If you think that online hotel queries start and stop at Expedia, then you’ll be missing out on a neat website that has just recently gathered steam. Before I divulge on the nuances of this search engine, let me first digress and explain that the term “hipmunk” describes bringing a new sense of simplicity and suaveness to an otherwise established industry, delighting customers in the process. And Hipmunk.com does just that for online hotel searches.
Starting first as an online fight search engine late last year, Hipmunk promptly expanded to hotels, modeling their website on speed and ease. The creators don’t want you to waste any time finding what hotel is right for you, and when you visit the site, this aspect becomes quite apparent. The only criteria for you to choose are the city, arrival and departure dates, and the number of rooms and guests.
“If it’s so simple, why bother?” you might ask. Well, this type of clean, efficient layout is just what the smartphone ordered. They already have an iPhone app for their flight search engine, and I’d imagine a similar product for hotel queries is forthcoming. So, with a rapidly growing contingent using their smartphones to manage more and more of their day-to-day activities, you’d be wise to hop on the bandwagon and address customers through this emerging channel.
But this article isn’t just a summary of an innovative website. I want to lend my two cents on how your hotel can effectively use this tool – or leverage this tool I might say – to drive new business. I also highly suggest you open up an Internet browser and play around with the site just to get the hang of things.
For starters, Hipmunk is a search engine, not a booking site. It relies on a mash-up of online partners filtered through what I imagine are some very complex algorithms. Hotels are judged on three categories: price, reviews and distance. Distances and location data are gathered via Google Maps, reviews are compiled from Yelp, and price is obtained mostly from Hotels.com, but also from Bookings.com, Getaroom.com, Hrs.com, Otel.com and Skoorsh.com. As well, Hipmunk collects information about your hotel’s amenities from these third-party booking sites. The site’s fourth scale is dubbed ‘Ecstasy’ and is based on a combination of price, reviews and amenities. You can further delineate hotel queries by any of these categories or by individual amenities.
When you first complete a search, you are taken to a Google Maps display of all hotels in the requested city, with the listings sorted in a column on the left-hand side. Your goal is to be at the top of that column. The default landing category for searches is ecstasy, and because this is a compilation, let’s focus on its parts.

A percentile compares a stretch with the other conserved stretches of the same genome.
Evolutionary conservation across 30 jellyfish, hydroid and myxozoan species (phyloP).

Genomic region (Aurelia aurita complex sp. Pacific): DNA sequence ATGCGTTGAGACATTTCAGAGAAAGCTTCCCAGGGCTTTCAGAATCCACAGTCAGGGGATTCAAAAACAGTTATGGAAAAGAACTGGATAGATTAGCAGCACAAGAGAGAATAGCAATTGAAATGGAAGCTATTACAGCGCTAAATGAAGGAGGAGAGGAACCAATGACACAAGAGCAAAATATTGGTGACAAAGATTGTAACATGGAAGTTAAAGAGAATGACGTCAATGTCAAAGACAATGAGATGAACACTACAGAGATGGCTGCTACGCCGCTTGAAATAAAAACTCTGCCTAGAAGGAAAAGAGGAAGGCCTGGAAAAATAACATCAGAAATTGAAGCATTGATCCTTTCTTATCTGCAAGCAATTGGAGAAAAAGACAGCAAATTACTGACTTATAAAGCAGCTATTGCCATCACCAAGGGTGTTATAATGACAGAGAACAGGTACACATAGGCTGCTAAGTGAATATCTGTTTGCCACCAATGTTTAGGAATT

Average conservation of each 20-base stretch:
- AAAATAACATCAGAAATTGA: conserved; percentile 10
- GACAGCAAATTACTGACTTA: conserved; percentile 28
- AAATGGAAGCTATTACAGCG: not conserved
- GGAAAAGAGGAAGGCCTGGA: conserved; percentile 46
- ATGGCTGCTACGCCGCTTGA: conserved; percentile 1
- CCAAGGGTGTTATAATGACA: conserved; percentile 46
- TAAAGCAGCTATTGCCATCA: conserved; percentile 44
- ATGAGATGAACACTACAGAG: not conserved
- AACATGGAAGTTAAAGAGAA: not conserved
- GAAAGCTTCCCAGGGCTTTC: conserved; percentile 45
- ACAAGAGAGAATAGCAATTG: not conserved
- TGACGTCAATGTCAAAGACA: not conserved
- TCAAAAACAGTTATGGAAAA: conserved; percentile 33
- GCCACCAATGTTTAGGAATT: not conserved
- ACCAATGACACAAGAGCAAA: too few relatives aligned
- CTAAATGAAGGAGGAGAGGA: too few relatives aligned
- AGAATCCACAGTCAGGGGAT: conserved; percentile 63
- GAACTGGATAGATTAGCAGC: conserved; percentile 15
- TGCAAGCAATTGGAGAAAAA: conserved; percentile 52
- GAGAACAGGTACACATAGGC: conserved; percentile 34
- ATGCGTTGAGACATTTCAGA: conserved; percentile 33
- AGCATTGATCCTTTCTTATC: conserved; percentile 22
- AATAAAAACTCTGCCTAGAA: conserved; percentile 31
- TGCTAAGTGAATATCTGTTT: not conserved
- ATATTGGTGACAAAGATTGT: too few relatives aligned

First is distance. The pinpoint center of a city is predetermined by Google, and your property is where it is, so there isn’t much you can do about this one. No doubt this inherent rigidity is part of the reason why distance is not tabulated for the ecstasy score.
Next are your Yelp reviews, which seem to play a dominant role in the ecstasy factor. True, these critiques are written by past guests and you have little control over what they decide to write. But guests are more prone to laud your property if they are treated well and the services are the best they can be. For this, Hipmunk uses your average score as well as the total number of reviews. It’s a quantity of quality game. Be sure to converse with guests while they are on property and politely ask them to praise your name online.
Third is price, which is where it gets tricky. This category is sorted in ascending order, which means the cheapest rooms get priority at the top. However, the site lets you query results based on three demarcations: cheap, average and pricey. These can also be overlaid for ecstasy, reviews and distance searches. The numerical cutoff points for these delimiters are calculated based on the median price of all listed properties in the city. Thus, if you want to play around with price, your goal is not to become the cheapest place around, but merely the least expensive in your snack bracket.
For example, if your base room rate is listed on Hotels.com as $150 per night and this puts you in the ‘normal’ third of properties with the threshold for ‘cheap’ at $115, then you might aim to get as close to $115 as possible. But you wouldn’t want to dip below $115 because then you’d show up as a ‘cheap’ hotel and appear at the bottom of the results column. One other caveat here is that if your entire competitive set starts to lower rates to optimize their results in sites like Hipmunk, then the median price point will shift accordingly and you’ll all be playing a game of attrition. Moreover, lowering your price will cut into the bottom line and set expectations for future sales periods. Simply put, play with fire at your own risk.
My final suggestion is to look at your own property on Hipmunk and see where it currently stands. Then, work with your team to settle on a feasible six-month goal for improving your position. Are all your amenities listed and properly described on the corresponding third-party sites? Have you read your latest Yelp reviews to see what people are saying? Is your price aggressive or totally unreasonable when juxtaposed to your competitive set? These are all things to consider, and Hipmunk does an excellent job of streamlining such questions.
(Article by Larry Mogelonsky, published on Hotel Interactive on July 18, 2011)